It is interesting to note that another great entrepreneur had the same idea and put it in practice long ago. Between 1910-1915, Henry Ford, inventor of the mass-produced automobile, manufactured certain models of cars from materials derived from grain, hemp, and wood that ran on a soy-based biofuel. Unfortunately, the discovery of vast oil reserves occurred at about the same time and guaranteed a massive flow of low-cost energy. Ford’s idea of a carbohydrate-based industry was to end up in the dustbin of history.
Carbohydrates and hydrocarbons have a lot in common: both are composed of carbon and hydrogen atoms (carbohydrates have oxygen as well), though in very different configurations. This is not surprising given that hydrocarbons are simply deposits of organic material -the remains of flora and fauna from millions of years ago- cooked in the bowels of the earth under immense compression. As fossil fuels, they are a non-renewable energy source and once they are burned, they are gone.
Why then not use carbohydrates, which plants produce through photosynthesis, to generate a perennially renewable harvest to gradually replace hydrocarbons? After all, as Gardini often pointed out, agriculture is chemistry.
This is the intuition that the new president of Montedison begins to spread far and wide. A perfect setting for getting across his message is the packed main auditorium of the University of Bologna, where he was invited to deliver an address and receive an honorary degree. “In the near future, agro-biotechnology will have a central role,” Gardini states in his lecture. “This technology will allow us to drastically reduce the agricultural use of chemical products which, while they made the Green Revolution possible, also contribute to the degradation of the environment. This new mode of agriculture, in addition to being environmentally friendly, will be able to produce clean, renewable raw materials in the quantities required by industry. Detergents, plastics, adhesives, lubricants can all be produced from agricultural raw materials. Not to mention the potential of biomass for energy production, which is already an important factor in many countries, where urban pollution and rising oil costs are making it an absolute ecological, economic, and strategic necessity (but also an opportunity).”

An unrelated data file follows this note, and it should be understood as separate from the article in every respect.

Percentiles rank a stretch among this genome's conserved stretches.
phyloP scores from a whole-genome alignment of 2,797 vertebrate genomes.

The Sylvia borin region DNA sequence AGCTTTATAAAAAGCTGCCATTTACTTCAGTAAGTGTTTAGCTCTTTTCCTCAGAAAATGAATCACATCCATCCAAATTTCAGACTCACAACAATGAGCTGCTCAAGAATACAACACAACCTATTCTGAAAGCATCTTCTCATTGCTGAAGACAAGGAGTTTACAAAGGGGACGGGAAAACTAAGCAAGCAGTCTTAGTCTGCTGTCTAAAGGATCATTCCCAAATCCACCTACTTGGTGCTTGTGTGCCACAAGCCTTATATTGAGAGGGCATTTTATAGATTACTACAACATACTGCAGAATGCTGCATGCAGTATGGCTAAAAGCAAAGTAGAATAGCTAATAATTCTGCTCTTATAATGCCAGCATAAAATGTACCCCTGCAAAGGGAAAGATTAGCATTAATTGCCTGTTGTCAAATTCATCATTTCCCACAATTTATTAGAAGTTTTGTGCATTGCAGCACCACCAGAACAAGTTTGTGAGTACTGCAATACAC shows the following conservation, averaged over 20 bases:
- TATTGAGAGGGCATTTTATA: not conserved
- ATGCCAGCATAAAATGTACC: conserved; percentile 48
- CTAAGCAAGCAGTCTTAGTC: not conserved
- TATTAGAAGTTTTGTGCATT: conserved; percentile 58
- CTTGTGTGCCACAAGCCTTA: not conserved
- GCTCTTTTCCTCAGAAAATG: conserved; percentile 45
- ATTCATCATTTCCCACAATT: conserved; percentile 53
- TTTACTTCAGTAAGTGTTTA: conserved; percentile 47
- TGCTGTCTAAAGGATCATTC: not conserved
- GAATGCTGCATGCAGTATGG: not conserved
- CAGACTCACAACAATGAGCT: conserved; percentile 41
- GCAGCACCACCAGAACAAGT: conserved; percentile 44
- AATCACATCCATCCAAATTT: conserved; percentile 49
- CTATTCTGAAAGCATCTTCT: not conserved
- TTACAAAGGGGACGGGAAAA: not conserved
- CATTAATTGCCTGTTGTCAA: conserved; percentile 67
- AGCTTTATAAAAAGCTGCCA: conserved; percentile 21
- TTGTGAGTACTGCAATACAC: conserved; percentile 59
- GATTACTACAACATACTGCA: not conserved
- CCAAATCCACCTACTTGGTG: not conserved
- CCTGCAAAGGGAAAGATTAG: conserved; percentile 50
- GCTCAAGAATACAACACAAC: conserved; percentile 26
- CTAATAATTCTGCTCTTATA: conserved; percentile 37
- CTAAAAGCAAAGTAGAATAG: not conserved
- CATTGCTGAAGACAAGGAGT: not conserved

The Green Revolution took place in the late 1960s. Just as an exploding global population was generating fears that the world would not be able to feed itself, American agronomist Norman Borlaug came up with a combination of genetic selection, improved irrigation techniques, and increased fertilizer and pesticide use that dramatically increased agricultural output. This “revolution” was to save Mexico and India from food shortages and today allows billions of people to survive and have enough to eat.
But the world must do better. When Borlaug won the Nobel Prize, the global population was three and a half billion. The day Gardini gave his lecture in Bologna in 1987, it was 5 billion. Today there are 7.5 billion people on the planet, and by 2042, projections are for 9 billion.
Moreover, the entrepreneur from Ravenna stressed, as always bucking convention, excessive use of fertilizer has negative collateral effects, like the eutrophication of rivers. “Detergents, plastics, adhesives, lubricants” as well as fertilizers and fuel can all be produced from – listen carefully – renewable sources.
But for this to occur, Gardini warns, there is one unavoidable precondition: scientific research.
The search for new unimagined paths forward and a global understanding of our problems are not enough to make a true innovator. “The best way to predict the future,” said American computer scientist Alan Kay, “is to create it.” In other words, take action, build, set processes in motion. “Vision without action is mere dreaming,” says a Japanese proverb.
Just a few weeks after the takeover of Montedison, Gardini decides to leap into action. He summons to his headquarters in Milan’s Foro Buonaparte the top brass of the Donegani Institute. The organization has an impressive pedigree: formed in 1941 at the behest of engineer Guido Donegani, president of Montecatini, its members included Nobel laureate Giulio Natta, and it made essential contributions to the formulation of important new plastic compounds. Montecatini and Edison merged in 1966 to make Montedison.